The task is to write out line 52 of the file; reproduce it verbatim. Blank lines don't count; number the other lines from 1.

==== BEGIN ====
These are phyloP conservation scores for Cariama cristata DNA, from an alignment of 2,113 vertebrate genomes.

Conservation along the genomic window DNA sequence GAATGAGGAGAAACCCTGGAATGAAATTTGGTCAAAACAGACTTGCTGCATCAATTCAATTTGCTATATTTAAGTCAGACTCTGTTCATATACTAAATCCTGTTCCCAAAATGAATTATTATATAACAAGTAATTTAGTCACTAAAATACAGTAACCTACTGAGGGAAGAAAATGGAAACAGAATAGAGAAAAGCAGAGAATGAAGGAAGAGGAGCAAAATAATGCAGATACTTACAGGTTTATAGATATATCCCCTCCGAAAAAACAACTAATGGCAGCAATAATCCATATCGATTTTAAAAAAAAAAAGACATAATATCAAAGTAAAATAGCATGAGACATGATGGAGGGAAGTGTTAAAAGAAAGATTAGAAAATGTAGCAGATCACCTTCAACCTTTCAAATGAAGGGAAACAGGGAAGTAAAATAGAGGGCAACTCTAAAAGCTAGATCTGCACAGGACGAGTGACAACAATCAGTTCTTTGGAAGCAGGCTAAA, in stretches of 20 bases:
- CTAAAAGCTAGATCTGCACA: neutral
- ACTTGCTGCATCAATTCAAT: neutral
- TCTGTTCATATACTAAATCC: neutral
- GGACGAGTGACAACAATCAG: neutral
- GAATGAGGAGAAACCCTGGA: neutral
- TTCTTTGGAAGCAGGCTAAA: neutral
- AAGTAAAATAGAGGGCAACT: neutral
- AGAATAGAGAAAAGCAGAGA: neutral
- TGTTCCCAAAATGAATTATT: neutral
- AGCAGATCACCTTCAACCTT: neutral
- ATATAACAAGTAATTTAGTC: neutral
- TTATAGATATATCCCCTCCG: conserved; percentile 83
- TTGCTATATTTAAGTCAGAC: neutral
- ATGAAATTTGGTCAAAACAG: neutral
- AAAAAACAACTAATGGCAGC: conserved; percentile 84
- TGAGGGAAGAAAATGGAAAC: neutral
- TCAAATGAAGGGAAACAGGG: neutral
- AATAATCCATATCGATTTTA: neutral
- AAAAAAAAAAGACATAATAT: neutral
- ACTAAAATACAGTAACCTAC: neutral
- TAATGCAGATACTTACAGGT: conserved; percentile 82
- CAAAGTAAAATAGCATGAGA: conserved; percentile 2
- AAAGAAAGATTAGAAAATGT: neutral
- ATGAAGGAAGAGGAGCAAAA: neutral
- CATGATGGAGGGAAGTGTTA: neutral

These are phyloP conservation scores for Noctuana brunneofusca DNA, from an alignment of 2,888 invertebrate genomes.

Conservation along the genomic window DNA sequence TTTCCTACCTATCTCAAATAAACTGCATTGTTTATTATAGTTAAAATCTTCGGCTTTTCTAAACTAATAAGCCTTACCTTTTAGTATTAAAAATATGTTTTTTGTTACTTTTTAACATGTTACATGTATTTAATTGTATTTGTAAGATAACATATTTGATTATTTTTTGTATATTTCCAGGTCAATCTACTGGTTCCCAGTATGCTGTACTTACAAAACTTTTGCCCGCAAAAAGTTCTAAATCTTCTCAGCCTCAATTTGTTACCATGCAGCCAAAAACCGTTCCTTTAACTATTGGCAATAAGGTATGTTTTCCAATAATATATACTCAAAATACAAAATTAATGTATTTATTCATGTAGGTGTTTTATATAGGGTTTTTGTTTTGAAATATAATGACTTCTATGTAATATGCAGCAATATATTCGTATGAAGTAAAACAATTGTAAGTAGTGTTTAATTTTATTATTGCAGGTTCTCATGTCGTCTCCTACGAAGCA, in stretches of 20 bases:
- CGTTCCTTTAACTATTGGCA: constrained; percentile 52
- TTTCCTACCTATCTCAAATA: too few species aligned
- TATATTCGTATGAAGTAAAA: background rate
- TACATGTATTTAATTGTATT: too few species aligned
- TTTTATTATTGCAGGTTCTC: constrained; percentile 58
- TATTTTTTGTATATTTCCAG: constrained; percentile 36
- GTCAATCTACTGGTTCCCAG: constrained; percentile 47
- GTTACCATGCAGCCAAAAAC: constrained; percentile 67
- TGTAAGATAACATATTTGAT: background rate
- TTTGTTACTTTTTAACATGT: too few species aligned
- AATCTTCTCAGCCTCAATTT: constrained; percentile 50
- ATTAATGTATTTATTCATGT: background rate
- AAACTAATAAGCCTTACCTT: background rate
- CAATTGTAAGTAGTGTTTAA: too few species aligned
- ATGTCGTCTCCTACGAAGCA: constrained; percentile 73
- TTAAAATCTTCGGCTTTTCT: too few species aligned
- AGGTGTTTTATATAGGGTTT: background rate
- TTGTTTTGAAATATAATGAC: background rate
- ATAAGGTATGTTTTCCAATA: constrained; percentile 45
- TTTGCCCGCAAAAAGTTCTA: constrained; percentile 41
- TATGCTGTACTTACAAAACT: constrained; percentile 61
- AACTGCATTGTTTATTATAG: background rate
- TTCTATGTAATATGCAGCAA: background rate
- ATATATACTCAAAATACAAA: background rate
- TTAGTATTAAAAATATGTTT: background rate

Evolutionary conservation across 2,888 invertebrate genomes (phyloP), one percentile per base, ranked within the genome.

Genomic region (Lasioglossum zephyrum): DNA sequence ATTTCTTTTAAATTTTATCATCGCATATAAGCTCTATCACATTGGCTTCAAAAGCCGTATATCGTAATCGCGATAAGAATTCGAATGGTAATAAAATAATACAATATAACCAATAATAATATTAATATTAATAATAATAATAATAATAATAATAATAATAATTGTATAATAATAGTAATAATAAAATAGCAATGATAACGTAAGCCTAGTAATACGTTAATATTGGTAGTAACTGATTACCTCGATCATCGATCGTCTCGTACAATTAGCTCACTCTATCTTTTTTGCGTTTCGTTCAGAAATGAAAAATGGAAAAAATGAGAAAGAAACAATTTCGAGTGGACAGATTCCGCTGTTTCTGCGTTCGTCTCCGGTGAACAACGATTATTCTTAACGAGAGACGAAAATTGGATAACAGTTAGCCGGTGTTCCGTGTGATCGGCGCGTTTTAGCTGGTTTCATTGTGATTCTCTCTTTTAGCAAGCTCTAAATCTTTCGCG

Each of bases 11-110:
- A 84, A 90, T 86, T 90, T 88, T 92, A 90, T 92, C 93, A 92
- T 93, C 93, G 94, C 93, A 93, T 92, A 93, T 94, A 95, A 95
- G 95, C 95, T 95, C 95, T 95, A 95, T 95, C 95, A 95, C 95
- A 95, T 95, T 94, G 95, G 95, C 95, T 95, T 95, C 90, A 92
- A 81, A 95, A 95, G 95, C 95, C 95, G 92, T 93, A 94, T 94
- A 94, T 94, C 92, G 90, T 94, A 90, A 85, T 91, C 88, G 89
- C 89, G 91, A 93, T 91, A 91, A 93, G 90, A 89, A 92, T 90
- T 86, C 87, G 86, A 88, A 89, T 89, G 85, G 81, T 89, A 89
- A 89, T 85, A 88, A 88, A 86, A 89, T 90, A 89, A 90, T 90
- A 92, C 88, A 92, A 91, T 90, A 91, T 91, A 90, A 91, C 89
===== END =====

- TTCTATGTAATATGCAGCAA: background rate